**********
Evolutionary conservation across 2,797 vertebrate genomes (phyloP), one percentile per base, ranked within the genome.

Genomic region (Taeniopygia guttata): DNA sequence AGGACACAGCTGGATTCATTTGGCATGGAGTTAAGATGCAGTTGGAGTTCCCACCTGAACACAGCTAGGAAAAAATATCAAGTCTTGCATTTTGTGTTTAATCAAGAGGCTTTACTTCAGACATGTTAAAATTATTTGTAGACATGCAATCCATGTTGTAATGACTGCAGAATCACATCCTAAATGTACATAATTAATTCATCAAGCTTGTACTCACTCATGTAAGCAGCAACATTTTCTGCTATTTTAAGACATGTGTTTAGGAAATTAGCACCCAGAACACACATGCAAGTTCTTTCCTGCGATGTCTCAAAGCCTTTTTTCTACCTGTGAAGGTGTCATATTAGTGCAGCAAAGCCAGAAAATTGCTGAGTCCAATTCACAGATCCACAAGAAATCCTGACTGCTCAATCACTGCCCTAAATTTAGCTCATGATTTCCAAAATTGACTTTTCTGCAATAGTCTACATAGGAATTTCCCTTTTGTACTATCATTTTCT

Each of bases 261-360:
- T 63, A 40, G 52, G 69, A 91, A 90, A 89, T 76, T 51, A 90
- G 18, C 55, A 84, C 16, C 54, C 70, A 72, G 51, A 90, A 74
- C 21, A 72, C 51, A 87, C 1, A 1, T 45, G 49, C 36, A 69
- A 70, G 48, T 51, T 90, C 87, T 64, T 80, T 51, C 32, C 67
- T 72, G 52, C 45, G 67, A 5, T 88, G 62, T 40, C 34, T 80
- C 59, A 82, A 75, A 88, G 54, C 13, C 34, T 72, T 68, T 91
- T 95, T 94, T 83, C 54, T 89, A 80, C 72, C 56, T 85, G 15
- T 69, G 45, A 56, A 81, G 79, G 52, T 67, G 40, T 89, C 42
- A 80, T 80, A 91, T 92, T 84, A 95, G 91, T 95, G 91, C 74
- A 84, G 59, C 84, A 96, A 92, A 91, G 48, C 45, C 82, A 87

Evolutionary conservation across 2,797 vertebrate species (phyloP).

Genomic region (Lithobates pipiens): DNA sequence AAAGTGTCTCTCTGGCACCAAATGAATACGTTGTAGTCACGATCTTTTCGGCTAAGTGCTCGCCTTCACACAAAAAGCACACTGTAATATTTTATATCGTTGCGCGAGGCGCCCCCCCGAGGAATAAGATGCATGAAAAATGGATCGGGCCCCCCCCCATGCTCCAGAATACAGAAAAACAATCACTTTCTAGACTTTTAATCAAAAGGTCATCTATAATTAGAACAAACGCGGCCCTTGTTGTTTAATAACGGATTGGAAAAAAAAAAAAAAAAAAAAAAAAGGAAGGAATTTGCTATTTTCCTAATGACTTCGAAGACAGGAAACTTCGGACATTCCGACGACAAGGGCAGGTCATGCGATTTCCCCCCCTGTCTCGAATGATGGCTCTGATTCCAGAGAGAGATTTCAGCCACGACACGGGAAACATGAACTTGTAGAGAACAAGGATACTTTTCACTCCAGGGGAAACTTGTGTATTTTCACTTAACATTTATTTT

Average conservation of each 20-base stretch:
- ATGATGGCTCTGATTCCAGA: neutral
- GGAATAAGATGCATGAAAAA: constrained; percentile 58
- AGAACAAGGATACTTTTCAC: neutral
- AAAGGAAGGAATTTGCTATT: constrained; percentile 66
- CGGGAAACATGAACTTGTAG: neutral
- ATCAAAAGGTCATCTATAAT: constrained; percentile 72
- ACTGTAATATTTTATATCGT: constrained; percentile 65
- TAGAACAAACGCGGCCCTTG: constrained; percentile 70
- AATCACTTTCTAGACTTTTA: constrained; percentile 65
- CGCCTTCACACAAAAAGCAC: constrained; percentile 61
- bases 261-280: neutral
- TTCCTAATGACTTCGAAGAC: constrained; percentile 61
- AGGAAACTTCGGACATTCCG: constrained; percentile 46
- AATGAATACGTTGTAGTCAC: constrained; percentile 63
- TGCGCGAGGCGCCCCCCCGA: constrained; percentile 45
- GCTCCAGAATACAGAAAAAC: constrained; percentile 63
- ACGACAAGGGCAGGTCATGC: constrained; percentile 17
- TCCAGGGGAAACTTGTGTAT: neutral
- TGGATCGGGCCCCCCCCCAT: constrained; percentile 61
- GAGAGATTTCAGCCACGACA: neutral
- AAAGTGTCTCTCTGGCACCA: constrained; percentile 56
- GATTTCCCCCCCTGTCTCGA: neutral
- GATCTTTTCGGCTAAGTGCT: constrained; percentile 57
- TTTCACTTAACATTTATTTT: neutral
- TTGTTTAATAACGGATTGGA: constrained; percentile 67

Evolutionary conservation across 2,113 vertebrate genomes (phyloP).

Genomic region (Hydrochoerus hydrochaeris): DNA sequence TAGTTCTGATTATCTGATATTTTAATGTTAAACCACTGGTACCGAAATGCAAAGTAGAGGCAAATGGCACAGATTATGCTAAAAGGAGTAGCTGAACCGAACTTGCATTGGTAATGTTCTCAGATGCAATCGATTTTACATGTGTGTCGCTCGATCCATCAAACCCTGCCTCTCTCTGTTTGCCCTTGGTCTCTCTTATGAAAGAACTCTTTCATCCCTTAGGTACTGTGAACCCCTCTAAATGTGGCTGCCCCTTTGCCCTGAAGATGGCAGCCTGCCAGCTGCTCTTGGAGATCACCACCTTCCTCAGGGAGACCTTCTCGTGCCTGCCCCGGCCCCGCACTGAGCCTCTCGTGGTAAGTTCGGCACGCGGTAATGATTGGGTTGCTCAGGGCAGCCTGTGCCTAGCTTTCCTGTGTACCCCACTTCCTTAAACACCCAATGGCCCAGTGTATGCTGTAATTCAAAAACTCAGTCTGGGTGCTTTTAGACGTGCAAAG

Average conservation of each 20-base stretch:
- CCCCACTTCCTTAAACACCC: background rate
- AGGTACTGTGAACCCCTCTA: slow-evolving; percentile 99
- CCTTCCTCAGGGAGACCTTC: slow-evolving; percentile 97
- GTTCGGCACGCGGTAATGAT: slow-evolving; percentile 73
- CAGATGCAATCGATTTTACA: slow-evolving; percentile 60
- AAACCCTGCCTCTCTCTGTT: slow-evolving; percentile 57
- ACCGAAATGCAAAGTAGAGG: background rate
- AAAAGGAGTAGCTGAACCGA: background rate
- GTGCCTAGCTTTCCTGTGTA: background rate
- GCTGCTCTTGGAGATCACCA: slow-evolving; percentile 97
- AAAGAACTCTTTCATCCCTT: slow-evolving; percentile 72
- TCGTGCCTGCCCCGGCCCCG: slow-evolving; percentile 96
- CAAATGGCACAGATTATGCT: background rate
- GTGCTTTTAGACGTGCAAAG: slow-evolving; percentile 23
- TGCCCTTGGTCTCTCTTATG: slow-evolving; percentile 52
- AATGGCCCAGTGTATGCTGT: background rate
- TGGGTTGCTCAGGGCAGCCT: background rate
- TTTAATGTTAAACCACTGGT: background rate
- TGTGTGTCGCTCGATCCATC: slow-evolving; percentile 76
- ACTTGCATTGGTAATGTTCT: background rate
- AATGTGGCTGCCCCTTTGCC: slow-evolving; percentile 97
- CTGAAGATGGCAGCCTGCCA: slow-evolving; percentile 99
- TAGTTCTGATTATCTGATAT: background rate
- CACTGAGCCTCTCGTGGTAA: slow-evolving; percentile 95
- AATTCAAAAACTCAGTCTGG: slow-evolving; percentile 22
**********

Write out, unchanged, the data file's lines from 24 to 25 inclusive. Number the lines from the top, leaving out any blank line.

- TAGAACAAACGCGGCCCTTG: constrained; percentile 70
- AATCACTTTCTAGACTTTTA: constrained; percentile 65